Poetry Kaleidoscope: Guide to Poetry

Pararhyme

Back | Poetry Guide Home | Up | Next

Pararhyme, also known as partial or imperfect rhyme is a term devised by the poet Edmund Blunden to describe a near rhyme in which the consonants in two words are the same, but the vowels are different. It is distinguished from half rhyme in that all the consonants should match rather than just the final ones.

Pararhyme is sometimes referred to as double consonance. It is a particular feature of the poetry of Wilfred Owen; see, for example Strange Meeting.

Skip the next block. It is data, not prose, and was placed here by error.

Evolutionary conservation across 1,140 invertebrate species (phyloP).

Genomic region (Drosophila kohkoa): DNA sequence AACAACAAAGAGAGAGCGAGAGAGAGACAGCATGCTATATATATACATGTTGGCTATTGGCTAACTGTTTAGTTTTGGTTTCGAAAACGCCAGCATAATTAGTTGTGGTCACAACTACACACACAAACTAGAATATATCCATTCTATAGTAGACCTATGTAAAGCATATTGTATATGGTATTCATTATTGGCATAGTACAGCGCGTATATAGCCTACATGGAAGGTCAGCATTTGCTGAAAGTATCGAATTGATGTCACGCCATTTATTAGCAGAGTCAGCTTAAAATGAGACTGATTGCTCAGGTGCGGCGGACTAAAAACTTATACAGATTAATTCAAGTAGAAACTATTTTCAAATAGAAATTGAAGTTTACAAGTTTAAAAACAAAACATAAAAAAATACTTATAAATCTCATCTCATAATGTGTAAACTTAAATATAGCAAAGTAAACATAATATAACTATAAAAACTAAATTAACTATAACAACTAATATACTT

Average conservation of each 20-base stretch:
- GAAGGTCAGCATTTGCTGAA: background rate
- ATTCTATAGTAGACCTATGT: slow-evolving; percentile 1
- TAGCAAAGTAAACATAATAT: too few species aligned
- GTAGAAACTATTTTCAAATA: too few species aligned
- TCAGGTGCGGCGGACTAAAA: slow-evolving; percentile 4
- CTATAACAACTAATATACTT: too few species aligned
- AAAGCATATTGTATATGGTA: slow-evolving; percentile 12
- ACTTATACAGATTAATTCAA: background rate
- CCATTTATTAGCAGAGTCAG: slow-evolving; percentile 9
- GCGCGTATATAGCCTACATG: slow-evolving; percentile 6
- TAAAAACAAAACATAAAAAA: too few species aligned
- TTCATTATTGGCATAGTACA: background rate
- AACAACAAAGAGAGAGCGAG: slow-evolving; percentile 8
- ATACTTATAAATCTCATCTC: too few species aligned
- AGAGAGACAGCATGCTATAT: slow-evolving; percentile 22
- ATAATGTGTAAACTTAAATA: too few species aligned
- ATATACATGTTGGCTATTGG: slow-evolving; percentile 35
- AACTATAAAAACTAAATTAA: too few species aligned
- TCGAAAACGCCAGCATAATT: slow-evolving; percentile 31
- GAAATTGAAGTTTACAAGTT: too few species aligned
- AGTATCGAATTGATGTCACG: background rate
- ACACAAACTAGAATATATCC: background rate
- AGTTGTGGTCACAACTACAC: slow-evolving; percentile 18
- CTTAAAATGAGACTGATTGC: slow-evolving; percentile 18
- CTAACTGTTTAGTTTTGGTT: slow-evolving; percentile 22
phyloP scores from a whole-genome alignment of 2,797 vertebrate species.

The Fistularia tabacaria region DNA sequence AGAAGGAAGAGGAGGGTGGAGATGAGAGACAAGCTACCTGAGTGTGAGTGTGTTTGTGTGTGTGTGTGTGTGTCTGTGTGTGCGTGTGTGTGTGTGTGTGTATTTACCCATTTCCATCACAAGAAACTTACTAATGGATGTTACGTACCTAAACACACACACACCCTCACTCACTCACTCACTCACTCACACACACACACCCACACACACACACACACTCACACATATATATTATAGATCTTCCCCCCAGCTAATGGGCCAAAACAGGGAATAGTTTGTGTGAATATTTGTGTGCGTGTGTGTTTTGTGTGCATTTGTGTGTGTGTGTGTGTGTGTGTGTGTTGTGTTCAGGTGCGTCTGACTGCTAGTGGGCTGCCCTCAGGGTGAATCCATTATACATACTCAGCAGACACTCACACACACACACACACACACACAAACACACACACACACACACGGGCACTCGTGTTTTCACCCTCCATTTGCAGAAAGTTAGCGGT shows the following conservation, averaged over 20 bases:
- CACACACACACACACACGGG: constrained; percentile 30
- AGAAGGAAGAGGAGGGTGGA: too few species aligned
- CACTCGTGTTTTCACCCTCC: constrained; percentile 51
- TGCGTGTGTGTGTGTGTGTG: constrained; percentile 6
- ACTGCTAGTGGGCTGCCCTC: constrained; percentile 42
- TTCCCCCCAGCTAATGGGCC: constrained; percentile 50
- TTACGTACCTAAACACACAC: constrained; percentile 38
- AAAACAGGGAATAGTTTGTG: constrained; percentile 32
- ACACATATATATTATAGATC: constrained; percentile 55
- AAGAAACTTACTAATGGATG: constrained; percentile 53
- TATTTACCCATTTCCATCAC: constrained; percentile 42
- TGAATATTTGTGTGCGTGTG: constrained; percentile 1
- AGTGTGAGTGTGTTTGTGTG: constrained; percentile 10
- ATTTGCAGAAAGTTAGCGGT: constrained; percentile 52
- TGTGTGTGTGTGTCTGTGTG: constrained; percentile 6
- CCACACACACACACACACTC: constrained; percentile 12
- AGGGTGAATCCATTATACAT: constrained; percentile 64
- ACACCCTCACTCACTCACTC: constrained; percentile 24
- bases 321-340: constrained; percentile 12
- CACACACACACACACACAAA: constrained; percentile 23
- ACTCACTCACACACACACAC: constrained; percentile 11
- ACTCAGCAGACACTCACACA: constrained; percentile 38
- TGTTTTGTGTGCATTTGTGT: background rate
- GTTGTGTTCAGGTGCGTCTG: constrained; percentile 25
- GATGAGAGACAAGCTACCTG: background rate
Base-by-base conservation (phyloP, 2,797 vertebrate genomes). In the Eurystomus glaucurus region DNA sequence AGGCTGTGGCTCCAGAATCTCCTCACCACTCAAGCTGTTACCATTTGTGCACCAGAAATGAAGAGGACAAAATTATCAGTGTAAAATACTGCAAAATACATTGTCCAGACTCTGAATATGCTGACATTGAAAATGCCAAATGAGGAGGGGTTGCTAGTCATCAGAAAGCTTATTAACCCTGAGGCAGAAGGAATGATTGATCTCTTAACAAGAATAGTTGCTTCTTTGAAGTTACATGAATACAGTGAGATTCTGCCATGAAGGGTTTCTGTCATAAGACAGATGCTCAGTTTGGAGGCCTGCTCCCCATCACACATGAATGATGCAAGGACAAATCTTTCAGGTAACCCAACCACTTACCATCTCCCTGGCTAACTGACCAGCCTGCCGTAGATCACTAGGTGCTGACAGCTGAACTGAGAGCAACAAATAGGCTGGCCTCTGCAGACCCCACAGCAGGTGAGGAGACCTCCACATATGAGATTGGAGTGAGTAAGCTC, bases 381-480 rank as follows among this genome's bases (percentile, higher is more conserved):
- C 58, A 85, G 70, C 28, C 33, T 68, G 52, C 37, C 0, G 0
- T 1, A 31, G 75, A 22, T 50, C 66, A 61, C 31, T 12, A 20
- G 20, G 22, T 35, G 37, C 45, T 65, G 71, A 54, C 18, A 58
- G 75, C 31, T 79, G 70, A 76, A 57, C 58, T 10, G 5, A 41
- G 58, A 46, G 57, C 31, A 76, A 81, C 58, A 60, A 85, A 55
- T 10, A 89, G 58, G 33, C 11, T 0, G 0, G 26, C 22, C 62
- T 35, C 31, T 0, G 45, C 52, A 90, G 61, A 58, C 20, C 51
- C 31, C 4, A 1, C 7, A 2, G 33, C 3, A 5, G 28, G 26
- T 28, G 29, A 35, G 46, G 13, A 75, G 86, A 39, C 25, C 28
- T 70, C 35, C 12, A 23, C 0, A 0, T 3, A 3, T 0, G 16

Examples

  • hall/hell
  • red/rid
  • pack/pick

See also


Poetry Guide Home | Up | Classification of Rhymes | Rhyme Scheme | Chain Rhyme | Eye Rhyme | Feminine Rhyme | Half Rhyme | Holorime | Internal Rhyme | Nursery Rhyme | Pararhyme | Sprung Rhythm | Triolet | Pruning Poem

Poetry Kaleidoscope: Guide to Poetry made by MultiMedia | Free content and software

This guide is licensed under the GNU Free Documentation License. It uses material from the Wikipedia.